“What we’re seeing is that there is a direct correlation between the Rigor Appraisal score and what we see in terms of student achievement. That gives us confidence in the tool. It also allows us as a school district to be predictive in terms of what we expect to see with student outcomes and make mid-year corrections.”
Chief Academic Officer, MSD Lawrence Township, IN
Hope Is Not a Reform Strategy – Evidence Is
District leaders use our Applied Research Center’s leading metrics to confidently predict student outcomes – without additional student testing. You will know if you are on track to achieve your goals – no more waiting and hoping.
Every step of our partnerships is guided by real-time predictive data. District leaders have absolute confidence in the project progress with transparent data sharing.
Peer Reviewed Research and Official Reports
|Report||Grade Level||ESSA Level||Sample Size||Positive & Statistically Significant Results|
|How a Great City School District is Improving Student Achievement, Increasing Equity and Closing Achievement Gaps||K-12||2||10,431 students||Yes|
|Final Report: Pinellas County Public Schools 2013-14 Multiple Measures Pilot Results||K-12||2||6,344 students||Yes|
|Turning Around Chronically Low-Performing Schools||K-12||3||136 teachers||Yes|
|Teachers Predict End-of-Year Test Scores with Formative Assessment||K-5||3||138 students||Yes|
|Did You Know? Your School’s PLCs Have a Major Impact||K-12||3||2,854 teachers||N/A|
|Measure Real-Time Improvement of Instructional Trends and Systems: Validation of a Diagnostic Observation Tool (IN PROGRESS, 2023)||K-12||3||57 schools||Yes|
|How McLaughlin Middle School Exited Comprehensive Support Status, Received Its Best Results in 7 Years, and Outperformed Its District Learning Rates||6-8||4||452 students||N/A|
|How Lakewood Elementary School Partnered Pre and Post COVID-19 to Substantially Outperform its Pinellas County Schools District Learning Rates||K-5||4||473 students||N/A|
|Lakewood Elementary: How This Florida School Raised Student Academic Proficiency From the Lowest to One of the Highest in the State||K-5||4||473 students||N/A|
|William D. Moseley Elementary School, Palatka, FL: Becoming a School Where All Students Thrive||K-5||4||512 students||N/A|
|Walnut Middle School, Grand Island, NE: Transforming Student Behavior||6-8||4||771 students||N/A|
|“We Feel Like We Hit the Lottery” – Florida Elementary School Earns Its First-Ever “B”||K-5||4||477 students||N/A|
|The Research Base Supporting the Rigor Diagnostic Observation Instrument||K-12||4||N/A||N/A|
Publications in Peer-Reviewed Journals
Basileo, L. D., Lyons, L., & Toth, M. D. (In Progress). Measure Real-Time Improvement of Instructional Trends and Systems: Validation of a Diagnostic Observation Tool.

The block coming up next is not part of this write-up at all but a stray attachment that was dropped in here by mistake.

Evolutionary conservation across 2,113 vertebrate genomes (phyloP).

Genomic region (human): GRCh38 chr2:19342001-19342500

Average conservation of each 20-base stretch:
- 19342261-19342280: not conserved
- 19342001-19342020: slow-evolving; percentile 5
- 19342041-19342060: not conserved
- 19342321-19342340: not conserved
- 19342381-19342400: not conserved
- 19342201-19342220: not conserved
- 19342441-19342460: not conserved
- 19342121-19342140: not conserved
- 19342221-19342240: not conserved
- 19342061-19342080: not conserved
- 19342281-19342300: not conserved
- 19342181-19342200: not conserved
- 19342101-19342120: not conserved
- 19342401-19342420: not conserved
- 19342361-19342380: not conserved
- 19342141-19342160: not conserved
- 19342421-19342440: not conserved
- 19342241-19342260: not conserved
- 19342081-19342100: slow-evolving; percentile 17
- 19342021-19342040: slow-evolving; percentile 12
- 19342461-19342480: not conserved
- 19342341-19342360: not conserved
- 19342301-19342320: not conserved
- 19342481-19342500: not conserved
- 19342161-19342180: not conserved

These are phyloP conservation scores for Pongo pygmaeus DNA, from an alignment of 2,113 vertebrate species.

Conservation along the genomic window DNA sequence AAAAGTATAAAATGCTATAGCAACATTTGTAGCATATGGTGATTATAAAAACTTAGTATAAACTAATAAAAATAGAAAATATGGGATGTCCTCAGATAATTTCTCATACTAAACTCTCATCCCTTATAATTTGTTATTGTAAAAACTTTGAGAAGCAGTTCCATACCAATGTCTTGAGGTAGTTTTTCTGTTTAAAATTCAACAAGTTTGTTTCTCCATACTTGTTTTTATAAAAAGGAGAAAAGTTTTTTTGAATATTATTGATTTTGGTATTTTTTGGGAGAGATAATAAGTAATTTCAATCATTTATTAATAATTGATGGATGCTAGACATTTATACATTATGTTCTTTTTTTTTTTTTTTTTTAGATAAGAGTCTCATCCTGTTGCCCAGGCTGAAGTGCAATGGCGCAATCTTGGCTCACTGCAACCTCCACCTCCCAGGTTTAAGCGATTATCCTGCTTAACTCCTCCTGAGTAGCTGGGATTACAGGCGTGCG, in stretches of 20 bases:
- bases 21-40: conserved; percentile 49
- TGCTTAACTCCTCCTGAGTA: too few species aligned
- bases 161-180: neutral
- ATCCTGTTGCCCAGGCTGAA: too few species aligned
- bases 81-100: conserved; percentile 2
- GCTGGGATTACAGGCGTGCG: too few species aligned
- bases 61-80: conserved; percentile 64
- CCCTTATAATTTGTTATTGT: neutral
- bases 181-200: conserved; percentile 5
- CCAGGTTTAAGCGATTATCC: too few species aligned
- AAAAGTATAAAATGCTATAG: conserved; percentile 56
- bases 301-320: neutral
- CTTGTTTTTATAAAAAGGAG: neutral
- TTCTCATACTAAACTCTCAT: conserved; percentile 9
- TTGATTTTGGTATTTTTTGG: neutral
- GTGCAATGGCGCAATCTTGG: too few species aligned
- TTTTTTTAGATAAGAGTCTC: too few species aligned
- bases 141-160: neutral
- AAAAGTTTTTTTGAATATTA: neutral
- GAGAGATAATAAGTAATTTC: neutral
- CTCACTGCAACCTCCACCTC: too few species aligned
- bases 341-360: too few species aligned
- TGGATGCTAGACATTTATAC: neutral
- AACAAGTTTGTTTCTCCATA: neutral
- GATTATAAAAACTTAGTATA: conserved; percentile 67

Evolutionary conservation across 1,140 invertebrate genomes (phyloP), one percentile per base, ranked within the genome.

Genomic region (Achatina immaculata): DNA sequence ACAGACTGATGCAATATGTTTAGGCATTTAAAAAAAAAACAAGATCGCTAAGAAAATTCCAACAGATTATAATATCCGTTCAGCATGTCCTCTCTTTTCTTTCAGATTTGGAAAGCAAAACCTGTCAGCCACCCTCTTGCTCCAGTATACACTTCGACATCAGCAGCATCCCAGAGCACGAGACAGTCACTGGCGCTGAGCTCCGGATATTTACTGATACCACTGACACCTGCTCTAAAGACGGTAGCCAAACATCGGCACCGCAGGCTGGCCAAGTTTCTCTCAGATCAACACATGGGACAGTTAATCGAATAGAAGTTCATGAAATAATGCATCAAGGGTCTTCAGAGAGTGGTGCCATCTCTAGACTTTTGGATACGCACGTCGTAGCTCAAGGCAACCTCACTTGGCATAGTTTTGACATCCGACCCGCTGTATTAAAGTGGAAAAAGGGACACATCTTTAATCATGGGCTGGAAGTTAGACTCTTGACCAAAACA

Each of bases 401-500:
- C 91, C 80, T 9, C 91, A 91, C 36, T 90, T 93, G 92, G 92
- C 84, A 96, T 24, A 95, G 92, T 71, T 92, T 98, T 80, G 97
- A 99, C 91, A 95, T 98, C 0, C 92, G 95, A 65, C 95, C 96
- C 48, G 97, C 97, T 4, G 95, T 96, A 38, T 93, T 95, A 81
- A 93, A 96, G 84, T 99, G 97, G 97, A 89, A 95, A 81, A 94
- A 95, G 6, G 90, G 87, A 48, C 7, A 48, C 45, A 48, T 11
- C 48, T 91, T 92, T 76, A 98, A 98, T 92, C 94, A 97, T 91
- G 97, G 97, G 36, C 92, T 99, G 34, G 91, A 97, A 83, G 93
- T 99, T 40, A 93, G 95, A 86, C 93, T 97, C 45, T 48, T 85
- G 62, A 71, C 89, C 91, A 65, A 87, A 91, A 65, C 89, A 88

Basileo, L.D., & Toth, M.D. (2017). Turning around chronically low-performing schools. American Educational Research Association.
Official Research Reports
Basileo, L.D. (2021). How Lakewood Elementary School Partnered Pre and Post COVID-19 to Substantially Outperform its Pinellas County Schools District Learning Rates.
Lakewood Elementary: How This Florida School Raised Student Academic Proficiency From the Lowest to One of the Highest in the State (2021). https://instructionalempowerment.com/wp-content/uploads/2023/03/IE01-140-01-S-Lakewood-03-23.pdf
Basileo, L.D. & Harris, K. (2021). How McLaughlin Middle School Exited Comprehensive Support Status, Received Its Best Results in 7 Years, and Outperformed Its District Learning Rates. https://instructionalempowerment.com/wp-content/uploads/2023/03/IE01-603-McLaughlin-03-23.pdf
Bollinger, T. (2021). “We Feel Like We Hit the Lottery” – Florida Elementary School Earns Its First-Ever “B.” https://instructionalempowerment.com/wp-content/uploads/2023/02/IE01-605-Kenly-1.pdf
Basileo, L.D. (2019). How a Great City School District Is Improving Performance and Closing Achievement Gaps for All Students: A 10,000-Student Study of Des Moines Public Schools. https://instructionalempowerment.com/wp-content/uploads/2023/03/IE01-121-Research-Report-Des-Moines-03-23.pdf
Basileo, L. D., & Lyons, M. E. (2019). The research base supporting the Rigor Diagnostic observation instrument.
Walnut Middle School, Grand Island, NE: Transforming Student Behavior (2019). https://instructionalempowerment.com/wp-content/uploads/2023/03/IE01-143-Walnut-Middle-School-03-23.pdf
William D. Moseley Elementary School, Palatka, FL: Becoming a School Where All Students Thrive (2019). https://instructionalempowerment.com/wp-content/uploads/2023/04/IE01-141-Case-Study-Moseley-_04-23.pdf
Basileo, L. D. (2016). Did You Know? Your School’s PLCs Have a Major Impact.
Basileo, L. D. (2016). Teachers Predict End-of-Year Test Scores with Formative Assessment.
Basileo, L. D, and Toth, M. D, (2015). Final Report: Pinellas County Public Schools 2013-14 Multiple Measures Pilot Results.
*Many of Instructional Empowerment’s team members previously served under another company led by CEO and Executive Director of Research, Michael Toth, before Instructional Empowerment was founded. Some of the research featured on this website was conducted under the previous company’s Applied Research Center, or the data was collected there and then analyzed by Instructional Empowerment’s own Applied Research Center. Michael Toth and his team have perfected and applied an evidence-based school improvement approach to achieve the same performance results through their new home at Instructional Empowerment.